> but as I recall they had nothing but contempt and terror for the masses (the
> latter understandable given their experience in Nazi Germany but 1940s U.S.
> was not a historically parallel situation),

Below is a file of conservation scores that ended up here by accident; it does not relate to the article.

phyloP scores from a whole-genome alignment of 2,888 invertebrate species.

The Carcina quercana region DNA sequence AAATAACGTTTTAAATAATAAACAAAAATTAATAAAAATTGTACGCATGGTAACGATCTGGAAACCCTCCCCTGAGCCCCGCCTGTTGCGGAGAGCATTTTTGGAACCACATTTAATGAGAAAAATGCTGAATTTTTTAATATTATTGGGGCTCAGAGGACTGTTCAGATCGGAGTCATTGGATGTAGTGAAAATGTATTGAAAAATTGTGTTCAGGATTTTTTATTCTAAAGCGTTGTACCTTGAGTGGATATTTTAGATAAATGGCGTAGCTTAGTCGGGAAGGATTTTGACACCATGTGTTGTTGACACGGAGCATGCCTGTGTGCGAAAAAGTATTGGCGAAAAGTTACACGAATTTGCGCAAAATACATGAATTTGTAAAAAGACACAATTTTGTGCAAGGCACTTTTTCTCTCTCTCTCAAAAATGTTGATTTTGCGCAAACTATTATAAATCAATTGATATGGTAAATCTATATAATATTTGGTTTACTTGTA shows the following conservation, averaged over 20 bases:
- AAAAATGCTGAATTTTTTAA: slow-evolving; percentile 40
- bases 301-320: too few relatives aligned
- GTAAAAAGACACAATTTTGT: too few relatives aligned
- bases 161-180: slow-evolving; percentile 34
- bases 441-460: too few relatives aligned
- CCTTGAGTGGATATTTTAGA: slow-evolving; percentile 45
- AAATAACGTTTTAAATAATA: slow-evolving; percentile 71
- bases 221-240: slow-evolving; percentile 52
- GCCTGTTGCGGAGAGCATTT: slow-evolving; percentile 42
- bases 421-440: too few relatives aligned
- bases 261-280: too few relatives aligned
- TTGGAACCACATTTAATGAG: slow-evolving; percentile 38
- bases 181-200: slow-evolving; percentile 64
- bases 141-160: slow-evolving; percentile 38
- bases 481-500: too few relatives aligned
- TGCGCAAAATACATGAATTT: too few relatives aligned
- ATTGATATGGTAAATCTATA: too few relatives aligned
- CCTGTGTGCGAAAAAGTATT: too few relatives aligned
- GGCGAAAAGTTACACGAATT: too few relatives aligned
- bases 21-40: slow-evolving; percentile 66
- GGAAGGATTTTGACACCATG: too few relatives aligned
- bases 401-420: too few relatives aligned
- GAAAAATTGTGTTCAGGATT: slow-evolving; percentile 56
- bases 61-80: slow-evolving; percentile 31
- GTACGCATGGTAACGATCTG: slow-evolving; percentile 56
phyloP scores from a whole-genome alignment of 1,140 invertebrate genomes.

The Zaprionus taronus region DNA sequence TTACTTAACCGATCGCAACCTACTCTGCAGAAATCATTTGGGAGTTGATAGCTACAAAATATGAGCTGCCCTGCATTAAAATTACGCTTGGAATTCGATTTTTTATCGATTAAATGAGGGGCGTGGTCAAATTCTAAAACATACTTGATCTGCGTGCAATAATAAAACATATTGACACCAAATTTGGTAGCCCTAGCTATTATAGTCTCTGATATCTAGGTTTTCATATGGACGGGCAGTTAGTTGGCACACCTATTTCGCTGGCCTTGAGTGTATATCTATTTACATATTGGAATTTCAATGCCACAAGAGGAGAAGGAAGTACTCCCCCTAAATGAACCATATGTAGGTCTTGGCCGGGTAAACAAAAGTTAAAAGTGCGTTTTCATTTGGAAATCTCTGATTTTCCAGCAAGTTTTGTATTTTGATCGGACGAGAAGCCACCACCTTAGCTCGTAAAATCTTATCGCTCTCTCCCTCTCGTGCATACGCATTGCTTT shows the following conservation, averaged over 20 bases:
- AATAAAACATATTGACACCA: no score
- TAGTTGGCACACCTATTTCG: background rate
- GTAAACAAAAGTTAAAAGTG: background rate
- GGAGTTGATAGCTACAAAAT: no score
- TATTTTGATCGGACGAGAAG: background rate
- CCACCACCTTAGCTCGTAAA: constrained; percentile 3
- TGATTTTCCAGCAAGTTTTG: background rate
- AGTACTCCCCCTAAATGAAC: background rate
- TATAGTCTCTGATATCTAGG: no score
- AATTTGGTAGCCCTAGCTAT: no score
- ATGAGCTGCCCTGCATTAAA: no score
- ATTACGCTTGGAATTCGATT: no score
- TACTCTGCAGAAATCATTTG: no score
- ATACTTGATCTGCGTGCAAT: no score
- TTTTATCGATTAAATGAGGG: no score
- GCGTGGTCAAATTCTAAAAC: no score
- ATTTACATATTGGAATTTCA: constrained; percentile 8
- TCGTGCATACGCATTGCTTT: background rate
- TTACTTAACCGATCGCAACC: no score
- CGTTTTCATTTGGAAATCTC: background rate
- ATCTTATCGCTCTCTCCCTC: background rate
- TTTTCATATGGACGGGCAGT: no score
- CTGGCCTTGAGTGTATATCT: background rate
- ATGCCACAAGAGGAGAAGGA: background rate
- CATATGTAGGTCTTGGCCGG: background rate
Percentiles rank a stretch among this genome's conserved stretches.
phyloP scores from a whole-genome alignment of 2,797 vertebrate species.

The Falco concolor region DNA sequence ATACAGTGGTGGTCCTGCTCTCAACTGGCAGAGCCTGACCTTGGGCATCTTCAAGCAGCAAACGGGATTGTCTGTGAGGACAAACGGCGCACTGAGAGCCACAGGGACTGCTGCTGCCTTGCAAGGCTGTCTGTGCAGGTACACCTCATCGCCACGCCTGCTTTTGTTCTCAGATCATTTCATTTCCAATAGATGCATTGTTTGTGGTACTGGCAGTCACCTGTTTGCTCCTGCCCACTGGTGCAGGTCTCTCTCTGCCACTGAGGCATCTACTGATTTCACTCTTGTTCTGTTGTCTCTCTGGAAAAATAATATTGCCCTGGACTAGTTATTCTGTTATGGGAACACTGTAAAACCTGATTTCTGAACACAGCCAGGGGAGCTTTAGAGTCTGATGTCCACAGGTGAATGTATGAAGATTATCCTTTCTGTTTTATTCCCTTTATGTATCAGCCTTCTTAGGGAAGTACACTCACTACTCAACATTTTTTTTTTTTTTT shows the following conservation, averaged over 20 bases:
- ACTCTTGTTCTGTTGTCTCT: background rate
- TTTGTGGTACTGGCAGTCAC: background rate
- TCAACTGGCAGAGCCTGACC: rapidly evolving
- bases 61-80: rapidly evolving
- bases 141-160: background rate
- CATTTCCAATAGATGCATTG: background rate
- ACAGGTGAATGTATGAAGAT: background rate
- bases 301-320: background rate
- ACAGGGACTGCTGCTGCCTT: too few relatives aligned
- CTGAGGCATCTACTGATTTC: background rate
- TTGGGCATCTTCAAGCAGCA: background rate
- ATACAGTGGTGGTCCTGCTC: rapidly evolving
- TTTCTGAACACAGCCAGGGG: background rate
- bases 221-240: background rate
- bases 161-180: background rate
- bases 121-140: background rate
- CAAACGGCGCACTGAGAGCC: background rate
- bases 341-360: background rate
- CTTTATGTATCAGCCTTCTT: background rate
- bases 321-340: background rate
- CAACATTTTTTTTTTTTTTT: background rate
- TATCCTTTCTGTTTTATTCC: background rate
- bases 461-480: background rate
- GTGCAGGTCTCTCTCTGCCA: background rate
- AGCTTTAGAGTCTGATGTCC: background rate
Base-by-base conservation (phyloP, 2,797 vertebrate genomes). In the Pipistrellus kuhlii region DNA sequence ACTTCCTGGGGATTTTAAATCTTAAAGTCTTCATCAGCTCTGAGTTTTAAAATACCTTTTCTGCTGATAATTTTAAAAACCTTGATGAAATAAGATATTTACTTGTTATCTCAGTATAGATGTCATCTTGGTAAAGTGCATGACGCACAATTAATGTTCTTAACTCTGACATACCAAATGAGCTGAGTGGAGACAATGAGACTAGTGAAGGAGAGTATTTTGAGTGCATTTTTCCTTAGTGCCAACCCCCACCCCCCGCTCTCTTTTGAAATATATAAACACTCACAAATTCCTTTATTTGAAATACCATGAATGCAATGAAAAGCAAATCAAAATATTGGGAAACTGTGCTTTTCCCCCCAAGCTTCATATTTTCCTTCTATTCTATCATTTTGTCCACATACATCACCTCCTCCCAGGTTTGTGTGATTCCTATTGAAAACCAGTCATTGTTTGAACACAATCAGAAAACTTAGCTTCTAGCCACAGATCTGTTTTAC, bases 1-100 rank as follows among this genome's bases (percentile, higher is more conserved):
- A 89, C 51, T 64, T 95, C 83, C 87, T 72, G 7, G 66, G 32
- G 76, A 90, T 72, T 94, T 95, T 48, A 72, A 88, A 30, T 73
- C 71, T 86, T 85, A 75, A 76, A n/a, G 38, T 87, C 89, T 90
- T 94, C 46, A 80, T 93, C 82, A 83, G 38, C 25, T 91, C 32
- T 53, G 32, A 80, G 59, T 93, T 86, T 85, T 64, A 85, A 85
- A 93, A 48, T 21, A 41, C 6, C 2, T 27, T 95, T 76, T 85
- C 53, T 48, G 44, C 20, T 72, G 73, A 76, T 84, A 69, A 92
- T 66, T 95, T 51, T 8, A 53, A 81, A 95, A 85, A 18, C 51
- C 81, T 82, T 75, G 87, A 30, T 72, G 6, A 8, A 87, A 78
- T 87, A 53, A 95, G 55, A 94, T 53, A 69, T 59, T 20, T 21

But I wonder more and more about this. Was the Nazi regime really all that different from the Pax Americana? Maybe the latter was really the outgrowth of historical processes usually ascribed to the former. Fascism created the military-industrial complex, state-monopoly Keynesianism, a predatory foreign policy geared towards securing supplies of raw materials for metropolitan factories, etc. All the ingredients of the national security state were there, it's just that Central Europe, being a half-assed semi-periphery at the time, had no way of outproducing the Americans, so they tried to substitute speed and terror for sheer resources. Adorno got lots of details about America wrong, but he had the essential outsider's insight that US capitalism was a terrifying beast indeed. It was, and still is.